War Crimes Part Thirty nine – Edge, Death in the Algarve

Blown Periphery, Going Postal

The Transavia flight from Charles de Gaulle Airport, touched down at Lisbon thirty minutes behind schedule. The passenger who had been sitting in the starboard isle seat by the over wing exit, waited for the usual scrum of baggage collection to finish. He wasn’t in any particular hurry and once he had collected his hire car, he thought it would take him roughly three hours to drive down to Portimão, all being well.
He exited the aircraft and headed for the Hertz desk to pick up the hire car, which had been booked in his real name. He would be using another identity when he flew back to the UK, via Germany. But that was a while away yet. The mid-afternoon traffic was light as he followed the A5 motorway, turning off onto the A2 south and the 25 de Abril bridge across the Tagus. The weather was like a cooler, English summer day, a welcome change from the cold February in London and the Oxfordshire Thames. Kimberly had been distraught when he left, but he promised to come back in around six months’ time. Part of him had even meant it.
He had let an apartment in Portimão on a long term lease for around €500 per month. It would be more than adequate until the end of April, beginning of May when he would return to England and kill Ron Gleam. Firstly, he needed the quiet of Portugal out of season to prepare himself physically and mentally. What was going to happen after he took the shot, he wasn’t sure. He had prepared an exfiltration plan, but whether he would use it was another unknown. Part of him preferred the option to take as many police with him as he could. There was a bomb inside his head and the setting on the fuse delay had been forgotten.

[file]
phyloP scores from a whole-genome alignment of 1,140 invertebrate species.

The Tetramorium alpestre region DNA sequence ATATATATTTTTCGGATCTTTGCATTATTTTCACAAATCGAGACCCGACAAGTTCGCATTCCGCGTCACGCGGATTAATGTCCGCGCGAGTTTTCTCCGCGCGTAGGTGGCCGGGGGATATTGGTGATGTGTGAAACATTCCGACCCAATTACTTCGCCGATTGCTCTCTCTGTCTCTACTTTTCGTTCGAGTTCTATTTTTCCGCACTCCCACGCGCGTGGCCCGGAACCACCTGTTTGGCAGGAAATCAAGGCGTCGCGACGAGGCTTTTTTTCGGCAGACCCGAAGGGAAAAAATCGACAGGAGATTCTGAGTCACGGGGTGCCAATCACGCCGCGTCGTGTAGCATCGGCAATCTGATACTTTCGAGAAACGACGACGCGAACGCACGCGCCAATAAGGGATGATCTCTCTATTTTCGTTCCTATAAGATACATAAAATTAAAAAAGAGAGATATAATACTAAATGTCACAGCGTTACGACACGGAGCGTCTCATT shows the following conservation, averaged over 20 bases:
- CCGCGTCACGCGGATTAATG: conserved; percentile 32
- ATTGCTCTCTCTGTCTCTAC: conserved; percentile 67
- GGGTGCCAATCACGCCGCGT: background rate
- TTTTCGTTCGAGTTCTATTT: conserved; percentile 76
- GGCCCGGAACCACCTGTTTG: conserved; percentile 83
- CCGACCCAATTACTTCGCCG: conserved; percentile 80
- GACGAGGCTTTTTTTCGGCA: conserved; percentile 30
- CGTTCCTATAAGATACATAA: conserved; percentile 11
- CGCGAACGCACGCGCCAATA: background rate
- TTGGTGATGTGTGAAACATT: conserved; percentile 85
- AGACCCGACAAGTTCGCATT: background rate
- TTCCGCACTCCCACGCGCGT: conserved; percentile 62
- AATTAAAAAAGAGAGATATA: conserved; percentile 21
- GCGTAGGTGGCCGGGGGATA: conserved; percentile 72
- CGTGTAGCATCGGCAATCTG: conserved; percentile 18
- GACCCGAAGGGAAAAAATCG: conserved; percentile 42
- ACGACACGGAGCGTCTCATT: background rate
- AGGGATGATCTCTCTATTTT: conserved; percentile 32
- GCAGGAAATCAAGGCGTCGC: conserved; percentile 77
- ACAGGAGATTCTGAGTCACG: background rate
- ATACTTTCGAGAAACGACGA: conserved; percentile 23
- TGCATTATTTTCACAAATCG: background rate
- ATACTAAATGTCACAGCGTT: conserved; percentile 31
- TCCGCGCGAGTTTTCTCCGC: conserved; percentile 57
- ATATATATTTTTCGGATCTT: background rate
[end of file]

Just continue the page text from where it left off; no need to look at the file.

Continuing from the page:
It was early evening when Edge picked up the keys to the apartment from a nearby hotel. It was still very warm and he had a mind to drop off his kit and drive to the sea. He let himself into the apartment, which was comfortable, minimalistic and well-appointed. On the small table was a note. Edge opened the envelope.

Hello Mr Edge,
I hope you had a good journey and now that you are here, everything is to your satisfaction. Please make yourself at home and enjoy your stay for as long as you wish to sojourn in our beautiful part of the world.
There is a get-you-in pack of bread, cheese and meats in the fridge and of course a selection of wine and beer. There are several restaurants, bars and brasseries within walking distance, which I have annotated on the enclosed map. Sea food is of course the speciality in this part of the world.